Our History

Victorian manse to reopen as Restaurant

Owners estimate renovations of College Street property will cost $350,000.


CHRISTIANSBURG -- Time is running out for the somewhat dated, somewhat tacky paneling that lines the walls of the old recreation building.
Abdul Sharaki, owners of Giovanni’s Gourmet restaurant have bought the old building and cannot wait to fulfill their dreams by turning it into The Summit, a top-notch gourmet restaurant.
But first the paneling has to go.
"We feel like ripping it down with our hands right now," said Robin. But both know is would do little to hasten the $350,000 renovation and expansion of the 1888 building. Named by a customer for its perch atop a hill along College Street, the new restaurant is expected to open (soon).
Christiansburg had once talked about tearing down the building that used to house its recreation department, but eventually decided to sell it to the Sharaki’s.
Although the couple will be moving their business only a few blocks, the change will be an enormous one. They will be leaving their two biggest problems behind -- a building and name that suggest a pizza place, which Abdul reopened as a casual Italian restaurant in 1993.
Abdul, a native of Egypt, had been working in New York a famous Italian restaurant, before he began to tire of city life. a trip to the New River Valley persuaded him to bring his culinary skills to a new audience.
"When I drove down to see the place ... I felt like this place was completely different than New York," he said.
Though some New Yorkers might think Southwest Virginia would not appreciate fine food, Abdul found that his customers did. One customer was particularly enchanted: Robin, his biggest fan.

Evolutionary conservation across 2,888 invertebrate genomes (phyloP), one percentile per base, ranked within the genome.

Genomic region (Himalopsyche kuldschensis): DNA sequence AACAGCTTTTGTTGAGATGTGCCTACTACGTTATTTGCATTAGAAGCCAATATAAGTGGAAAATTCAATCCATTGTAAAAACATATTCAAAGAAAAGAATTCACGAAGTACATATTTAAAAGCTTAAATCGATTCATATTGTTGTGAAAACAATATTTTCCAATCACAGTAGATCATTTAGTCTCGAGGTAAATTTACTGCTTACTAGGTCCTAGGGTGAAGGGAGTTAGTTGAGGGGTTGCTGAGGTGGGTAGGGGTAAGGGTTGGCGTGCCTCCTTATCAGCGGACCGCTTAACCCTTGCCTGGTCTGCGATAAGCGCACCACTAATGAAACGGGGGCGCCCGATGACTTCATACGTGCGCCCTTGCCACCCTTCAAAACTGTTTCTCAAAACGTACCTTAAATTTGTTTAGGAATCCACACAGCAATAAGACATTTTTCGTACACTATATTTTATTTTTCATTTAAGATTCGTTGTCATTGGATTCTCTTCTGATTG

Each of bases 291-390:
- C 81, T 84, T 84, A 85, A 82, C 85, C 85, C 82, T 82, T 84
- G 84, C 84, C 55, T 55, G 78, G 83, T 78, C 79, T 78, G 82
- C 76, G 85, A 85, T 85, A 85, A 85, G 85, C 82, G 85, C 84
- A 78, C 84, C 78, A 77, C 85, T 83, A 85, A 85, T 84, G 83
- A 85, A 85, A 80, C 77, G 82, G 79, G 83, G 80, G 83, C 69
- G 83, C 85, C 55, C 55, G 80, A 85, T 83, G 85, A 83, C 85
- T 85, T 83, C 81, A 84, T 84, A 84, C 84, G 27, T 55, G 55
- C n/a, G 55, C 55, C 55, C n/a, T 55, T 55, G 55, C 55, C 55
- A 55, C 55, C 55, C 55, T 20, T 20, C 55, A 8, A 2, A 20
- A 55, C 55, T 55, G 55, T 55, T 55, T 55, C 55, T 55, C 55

In fact, she seems to enjoy rhapsodizing about his food almost as much as tasting it.
"He doesn’t even really cook by recipe, he cooks by gift," she said.
Luckily for their business, Robin is not the only one who raves about Abdul’s cooking, as their collection of letters and guestbook entries attest.
Encouraged by customer approval, they began shifting the restaurant away from Italian toward gourmet. Instead of spaghetti and lasagna, the entrees which cost from $18 to $26, have names like Scallops Afrique, Turk’s Turban, Veal Marsala, and The Wave.
But the fare has not gotten too exotic, said Robin. "He’s an approachable gourmet."
Although they worked hard redecorating the interior of the old pizza parlor, they felt the restaurant’s atmosphere could never match the quality of their menu. And then friends told them the old recreation building was for sale.
Looking at the Victorian-era house, Robin sees the potential to have a restaurant that is unique, exciting, and classic -- the very words she uses to describe Abdul’s food.
"Here’s this beautiful home that’s just sort of nestled in the hills," she said. "It just has such an elegance to it -- we just were charmed by the architecture. It just seemed to mesh so well with out vision of the restaurant."
Their vision, it turns out, goes far beyond fixing up the old building. They plan to add -- a state of the art commercial kitchen to the rear. There’s talk of a balcony for dining and stargazing, lighted gardens, a cigar room, a gift shop and a dessert cafe.
The main restaurant will have seating for about 50 just 10 more than their current location. They said they don’t want to get so big that they lose the personal touch, both in the food and in the service. The Sharaki’s say an evening at The Summit should be about dining, not eating.
"To feed the soul, plus the stomach," said Abdul. "To have the experience go in the memory ... forever."

Tom Angleberger can be reached at
381-1663 or This e-mail address is being protected from spambots. You need JavaScript enabled to view it.